I got this problem from Rustan Leino, who read it in a puzzle book he had.
I solved it and wrote up my solution.
You have two jars. One contains vinegar, the other oil. The two jars contain the same amount of their respective fluid.
Take a spoonful of the vinegar and transfer it to the jar of oil. Then, take a spoonful of liquid from the oil jar and transfer it to the vinegar jar. Stir. Now, how does the dilution of vinegar in the vinegar jar compare to the dilution of oil in the oil jar?
It's the same, by the following reasoning.
Let $Q$ be the volume of fluid in each jar at the start. Let $V_v$ be the volume of vinegar in the vinegar jar at the end, and let $V_o$ be the volume of vinegar in the oil jar at the end. Similarly, let $O_v$ and $O_o$ be the volumes of oil in the jars at the end.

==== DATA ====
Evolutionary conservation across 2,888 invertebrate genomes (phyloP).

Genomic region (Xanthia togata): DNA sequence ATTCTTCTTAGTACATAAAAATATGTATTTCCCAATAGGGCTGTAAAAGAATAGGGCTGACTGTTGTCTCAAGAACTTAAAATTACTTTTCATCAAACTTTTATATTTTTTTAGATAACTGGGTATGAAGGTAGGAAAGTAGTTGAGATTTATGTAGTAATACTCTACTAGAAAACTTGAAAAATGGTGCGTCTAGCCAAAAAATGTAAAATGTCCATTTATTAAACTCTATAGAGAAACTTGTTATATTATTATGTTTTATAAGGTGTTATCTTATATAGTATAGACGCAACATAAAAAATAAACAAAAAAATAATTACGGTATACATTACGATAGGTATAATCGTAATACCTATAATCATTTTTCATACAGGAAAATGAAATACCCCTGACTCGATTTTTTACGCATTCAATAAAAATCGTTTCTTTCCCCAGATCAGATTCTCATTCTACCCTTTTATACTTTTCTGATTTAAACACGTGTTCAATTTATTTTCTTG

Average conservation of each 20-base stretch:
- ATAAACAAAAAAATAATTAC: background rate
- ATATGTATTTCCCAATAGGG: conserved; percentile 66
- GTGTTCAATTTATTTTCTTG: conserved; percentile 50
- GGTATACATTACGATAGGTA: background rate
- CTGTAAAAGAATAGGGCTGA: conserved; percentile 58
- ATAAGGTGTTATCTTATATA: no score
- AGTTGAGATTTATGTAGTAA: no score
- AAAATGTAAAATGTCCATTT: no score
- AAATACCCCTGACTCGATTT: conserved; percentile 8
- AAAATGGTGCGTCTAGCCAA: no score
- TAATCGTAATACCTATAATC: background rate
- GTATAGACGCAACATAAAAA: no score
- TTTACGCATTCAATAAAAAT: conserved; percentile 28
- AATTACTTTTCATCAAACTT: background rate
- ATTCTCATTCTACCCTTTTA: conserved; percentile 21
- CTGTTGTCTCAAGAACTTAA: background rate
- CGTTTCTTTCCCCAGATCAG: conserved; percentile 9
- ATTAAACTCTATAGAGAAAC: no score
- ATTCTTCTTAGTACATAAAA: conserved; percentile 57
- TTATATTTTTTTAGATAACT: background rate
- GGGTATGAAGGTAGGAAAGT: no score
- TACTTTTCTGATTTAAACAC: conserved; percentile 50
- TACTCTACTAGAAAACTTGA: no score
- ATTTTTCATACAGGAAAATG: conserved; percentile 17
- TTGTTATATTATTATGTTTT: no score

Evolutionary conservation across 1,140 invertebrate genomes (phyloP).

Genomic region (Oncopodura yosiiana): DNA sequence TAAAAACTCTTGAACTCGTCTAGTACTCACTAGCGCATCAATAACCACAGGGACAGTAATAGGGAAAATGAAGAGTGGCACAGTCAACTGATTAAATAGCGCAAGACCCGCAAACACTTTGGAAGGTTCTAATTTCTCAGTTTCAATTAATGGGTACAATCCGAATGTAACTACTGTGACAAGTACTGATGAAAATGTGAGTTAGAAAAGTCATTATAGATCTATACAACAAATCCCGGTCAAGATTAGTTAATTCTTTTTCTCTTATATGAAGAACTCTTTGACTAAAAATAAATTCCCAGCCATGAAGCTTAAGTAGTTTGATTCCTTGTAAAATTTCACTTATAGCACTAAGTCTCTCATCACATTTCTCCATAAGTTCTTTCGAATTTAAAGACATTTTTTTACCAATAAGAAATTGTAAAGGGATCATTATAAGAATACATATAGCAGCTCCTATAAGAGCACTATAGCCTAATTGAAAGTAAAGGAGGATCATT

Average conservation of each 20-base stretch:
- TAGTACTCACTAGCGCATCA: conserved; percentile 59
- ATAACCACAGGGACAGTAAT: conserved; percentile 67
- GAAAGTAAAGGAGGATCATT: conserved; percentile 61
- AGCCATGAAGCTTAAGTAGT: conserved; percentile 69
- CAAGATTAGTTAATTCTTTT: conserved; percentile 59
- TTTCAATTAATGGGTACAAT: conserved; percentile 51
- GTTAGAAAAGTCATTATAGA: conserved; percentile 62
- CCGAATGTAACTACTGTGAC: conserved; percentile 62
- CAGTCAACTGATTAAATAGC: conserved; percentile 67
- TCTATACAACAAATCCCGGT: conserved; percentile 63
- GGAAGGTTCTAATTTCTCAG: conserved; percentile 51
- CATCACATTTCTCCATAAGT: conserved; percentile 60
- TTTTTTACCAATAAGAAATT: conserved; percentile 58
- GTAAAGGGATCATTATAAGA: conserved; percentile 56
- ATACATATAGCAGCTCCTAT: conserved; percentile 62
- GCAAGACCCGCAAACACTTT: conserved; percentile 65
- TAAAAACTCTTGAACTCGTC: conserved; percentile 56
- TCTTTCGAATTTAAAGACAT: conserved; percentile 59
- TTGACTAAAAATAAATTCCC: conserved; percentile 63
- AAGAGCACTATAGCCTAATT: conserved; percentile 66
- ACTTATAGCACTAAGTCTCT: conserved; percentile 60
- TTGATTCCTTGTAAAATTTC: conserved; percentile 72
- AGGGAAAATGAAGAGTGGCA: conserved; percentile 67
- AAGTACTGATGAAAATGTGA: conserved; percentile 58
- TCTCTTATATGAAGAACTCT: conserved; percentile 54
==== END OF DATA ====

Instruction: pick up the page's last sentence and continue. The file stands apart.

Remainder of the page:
Because the procedure moves the same volume into each jar as out of it (one spoonful), at the end the volume of fluid in each jar reverts to its initial value of $Q$. Thus, $V_v + O_v = V_o + O_o = Q.$
We start with $Q$ of vinegar, and that vinegar is now distributed among the jars, so $V_v + V_o = Q.$ Similiarly for the oil, so $O_v + O_o = Q.$
By simple algebra, we see that $O_v = V_o$ and $O_o = V_v.$ Thus, the dilution of vinegar in the vinegar jar, $V_v / Q,$ is the same as the dilution of oil in the oil jar, $O_o / Q.$